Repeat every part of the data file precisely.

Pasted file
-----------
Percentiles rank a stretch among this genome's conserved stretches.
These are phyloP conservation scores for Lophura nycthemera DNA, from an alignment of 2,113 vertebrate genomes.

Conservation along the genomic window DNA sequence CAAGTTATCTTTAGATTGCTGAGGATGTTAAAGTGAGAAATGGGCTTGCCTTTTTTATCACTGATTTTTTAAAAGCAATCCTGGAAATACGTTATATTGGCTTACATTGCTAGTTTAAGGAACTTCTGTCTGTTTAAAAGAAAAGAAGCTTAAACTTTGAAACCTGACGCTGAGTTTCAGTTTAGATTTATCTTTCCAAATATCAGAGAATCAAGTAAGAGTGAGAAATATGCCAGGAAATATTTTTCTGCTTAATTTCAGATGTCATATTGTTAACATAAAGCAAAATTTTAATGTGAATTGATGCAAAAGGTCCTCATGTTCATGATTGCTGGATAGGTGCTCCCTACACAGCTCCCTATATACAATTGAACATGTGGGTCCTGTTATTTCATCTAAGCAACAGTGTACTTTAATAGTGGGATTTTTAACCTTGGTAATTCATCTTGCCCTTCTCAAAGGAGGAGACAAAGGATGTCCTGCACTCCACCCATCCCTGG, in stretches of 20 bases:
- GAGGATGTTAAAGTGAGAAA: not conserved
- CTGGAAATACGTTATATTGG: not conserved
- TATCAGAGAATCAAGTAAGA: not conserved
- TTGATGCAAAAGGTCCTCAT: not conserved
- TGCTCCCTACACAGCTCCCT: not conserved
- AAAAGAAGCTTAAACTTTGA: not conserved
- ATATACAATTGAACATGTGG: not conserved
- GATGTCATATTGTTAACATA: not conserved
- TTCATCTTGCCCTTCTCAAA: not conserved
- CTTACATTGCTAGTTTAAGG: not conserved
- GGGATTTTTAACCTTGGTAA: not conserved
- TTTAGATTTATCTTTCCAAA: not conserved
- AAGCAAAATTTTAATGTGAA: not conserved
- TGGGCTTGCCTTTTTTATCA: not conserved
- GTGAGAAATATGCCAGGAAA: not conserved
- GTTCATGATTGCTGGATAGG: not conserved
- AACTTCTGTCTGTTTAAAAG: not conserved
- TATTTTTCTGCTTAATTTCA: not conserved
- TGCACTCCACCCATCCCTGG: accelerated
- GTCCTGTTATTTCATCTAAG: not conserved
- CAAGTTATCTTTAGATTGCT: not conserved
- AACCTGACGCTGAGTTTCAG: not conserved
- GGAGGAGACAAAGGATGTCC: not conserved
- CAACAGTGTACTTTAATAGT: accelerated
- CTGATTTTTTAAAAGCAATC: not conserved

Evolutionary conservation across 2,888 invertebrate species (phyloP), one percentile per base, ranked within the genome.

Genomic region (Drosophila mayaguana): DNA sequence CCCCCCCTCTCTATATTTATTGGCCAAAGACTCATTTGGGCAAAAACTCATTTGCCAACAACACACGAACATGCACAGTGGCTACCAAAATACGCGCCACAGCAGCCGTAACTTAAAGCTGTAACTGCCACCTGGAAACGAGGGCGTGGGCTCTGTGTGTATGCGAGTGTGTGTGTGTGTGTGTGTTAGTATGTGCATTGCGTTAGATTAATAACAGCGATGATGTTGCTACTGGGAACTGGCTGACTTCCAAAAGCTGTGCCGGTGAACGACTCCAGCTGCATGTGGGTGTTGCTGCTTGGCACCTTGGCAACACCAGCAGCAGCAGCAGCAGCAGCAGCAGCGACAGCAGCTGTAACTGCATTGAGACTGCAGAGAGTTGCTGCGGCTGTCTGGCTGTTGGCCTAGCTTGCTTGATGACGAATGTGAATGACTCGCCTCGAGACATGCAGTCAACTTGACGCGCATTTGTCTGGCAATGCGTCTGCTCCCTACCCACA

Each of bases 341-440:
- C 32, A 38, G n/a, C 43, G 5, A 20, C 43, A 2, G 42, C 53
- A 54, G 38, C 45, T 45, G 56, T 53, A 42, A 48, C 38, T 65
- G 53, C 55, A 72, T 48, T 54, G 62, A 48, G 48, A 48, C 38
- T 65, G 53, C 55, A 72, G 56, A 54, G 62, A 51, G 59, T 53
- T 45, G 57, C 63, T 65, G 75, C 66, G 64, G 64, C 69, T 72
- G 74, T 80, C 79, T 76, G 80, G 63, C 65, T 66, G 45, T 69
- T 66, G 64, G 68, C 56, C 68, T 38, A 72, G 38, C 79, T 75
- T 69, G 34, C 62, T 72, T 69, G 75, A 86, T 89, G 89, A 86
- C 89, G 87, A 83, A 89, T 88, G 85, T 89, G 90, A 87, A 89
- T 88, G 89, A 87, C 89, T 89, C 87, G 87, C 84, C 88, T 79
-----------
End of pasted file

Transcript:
Percentiles rank a stretch among this genome's conserved stretches.
These are phyloP conservation scores for Lophura nycthemera DNA, from an alignment of 2,113 vertebrate genomes.

Conservation along the genomic window DNA sequence CAAGTTATCTTTAGATTGCTGAGGATGTTAAAGTGAGAAATGGGCTTGCCTTTTTTATCACTGATTTTTTAAAAGCAATCCTGGAAATACGTTATATTGGCTTACATTGCTAGTTTAAGGAACTTCTGTCTGTTTAAAAGAAAAGAAGCTTAAACTTTGAAACCTGACGCTGAGTTTCAGTTTAGATTTATCTTTCCAAATATCAGAGAATCAAGTAAGAGTGAGAAATATGCCAGGAAATATTTTTCTGCTTAATTTCAGATGTCATATTGTTAACATAAAGCAAAATTTTAATGTGAATTGATGCAAAAGGTCCTCATGTTCATGATTGCTGGATAGGTGCTCCCTACACAGCTCCCTATATACAATTGAACATGTGGGTCCTGTTATTTCATCTAAGCAACAGTGTACTTTAATAGTGGGATTTTTAACCTTGGTAATTCATCTTGCCCTTCTCAAAGGAGGAGACAAAGGATGTCCTGCACTCCACCCATCCCTGG, in stretches of 20 bases:
- GAGGATGTTAAAGTGAGAAA: not conserved
- CTGGAAATACGTTATATTGG: not conserved
- TATCAGAGAATCAAGTAAGA: not conserved
- TTGATGCAAAAGGTCCTCAT: not conserved
- TGCTCCCTACACAGCTCCCT: not conserved
- AAAAGAAGCTTAAACTTTGA: not conserved
- ATATACAATTGAACATGTGG: not conserved
- GATGTCATATTGTTAACATA: not conserved
- TTCATCTTGCCCTTCTCAAA: not conserved
- CTTACATTGCTAGTTTAAGG: not conserved
- GGGATTTTTAACCTTGGTAA: not conserved
- TTTAGATTTATCTTTCCAAA: not conserved
- AAGCAAAATTTTAATGTGAA: not conserved
- TGGGCTTGCCTTTTTTATCA: not conserved
- GTGAGAAATATGCCAGGAAA: not conserved
- GTTCATGATTGCTGGATAGG: not conserved
- AACTTCTGTCTGTTTAAAAG: not conserved
- TATTTTTCTGCTTAATTTCA: not conserved
- TGCACTCCACCCATCCCTGG: accelerated
- GTCCTGTTATTTCATCTAAG: not conserved
- CAAGTTATCTTTAGATTGCT: not conserved
- AACCTGACGCTGAGTTTCAG: not conserved
- GGAGGAGACAAAGGATGTCC: not conserved
- CAACAGTGTACTTTAATAGT: accelerated
- CTGATTTTTTAAAAGCAATC: not conserved

Evolutionary conservation across 2,888 invertebrate species (phyloP), one percentile per base, ranked within the genome.

Genomic region (Drosophila mayaguana): DNA sequence CCCCCCCTCTCTATATTTATTGGCCAAAGACTCATTTGGGCAAAAACTCATTTGCCAACAACACACGAACATGCACAGTGGCTACCAAAATACGCGCCACAGCAGCCGTAACTTAAAGCTGTAACTGCCACCTGGAAACGAGGGCGTGGGCTCTGTGTGTATGCGAGTGTGTGTGTGTGTGTGTGTTAGTATGTGCATTGCGTTAGATTAATAACAGCGATGATGTTGCTACTGGGAACTGGCTGACTTCCAAAAGCTGTGCCGGTGAACGACTCCAGCTGCATGTGGGTGTTGCTGCTTGGCACCTTGGCAACACCAGCAGCAGCAGCAGCAGCAGCAGCAGCGACAGCAGCTGTAACTGCATTGAGACTGCAGAGAGTTGCTGCGGCTGTCTGGCTGTTGGCCTAGCTTGCTTGATGACGAATGTGAATGACTCGCCTCGAGACATGCAGTCAACTTGACGCGCATTTGTCTGGCAATGCGTCTGCTCCCTACCCACA

Each of bases 341-440:
- C 32, A 38, G n/a, C 43, G 5, A 20, C 43, A 2, G 42, C 53
- A 54, G 38, C 45, T 45, G 56, T 53, A 42, A 48, C 38, T 65
- G 53, C 55, A 72, T 48, T 54, G 62, A 48, G 48, A 48, C 38
- T 65, G 53, C 55, A 72, G 56, A 54, G 62, A 51, G 59, T 53
- T 45, G 57, C 63, T 65, G 75, C 66, G 64, G 64, C 69, T 72
- G 74, T 80, C 79, T 76, G 80, G 63, C 65, T 66, G 45, T 69
- T 66, G 64, G 68, C 56, C 68, T 38, A 72, G 38, C 79, T 75
- T 69, G 34, C 62, T 72, T 69, G 75, A 86, T 89, G 89, A 86
- C 89, G 87, A 83, A 89, T 88, G 85, T 89, G 90, A 87, A 89
- T 88, G 89, A 87, C 89, T 89, C 87, G 87, C 84, C 88, T 79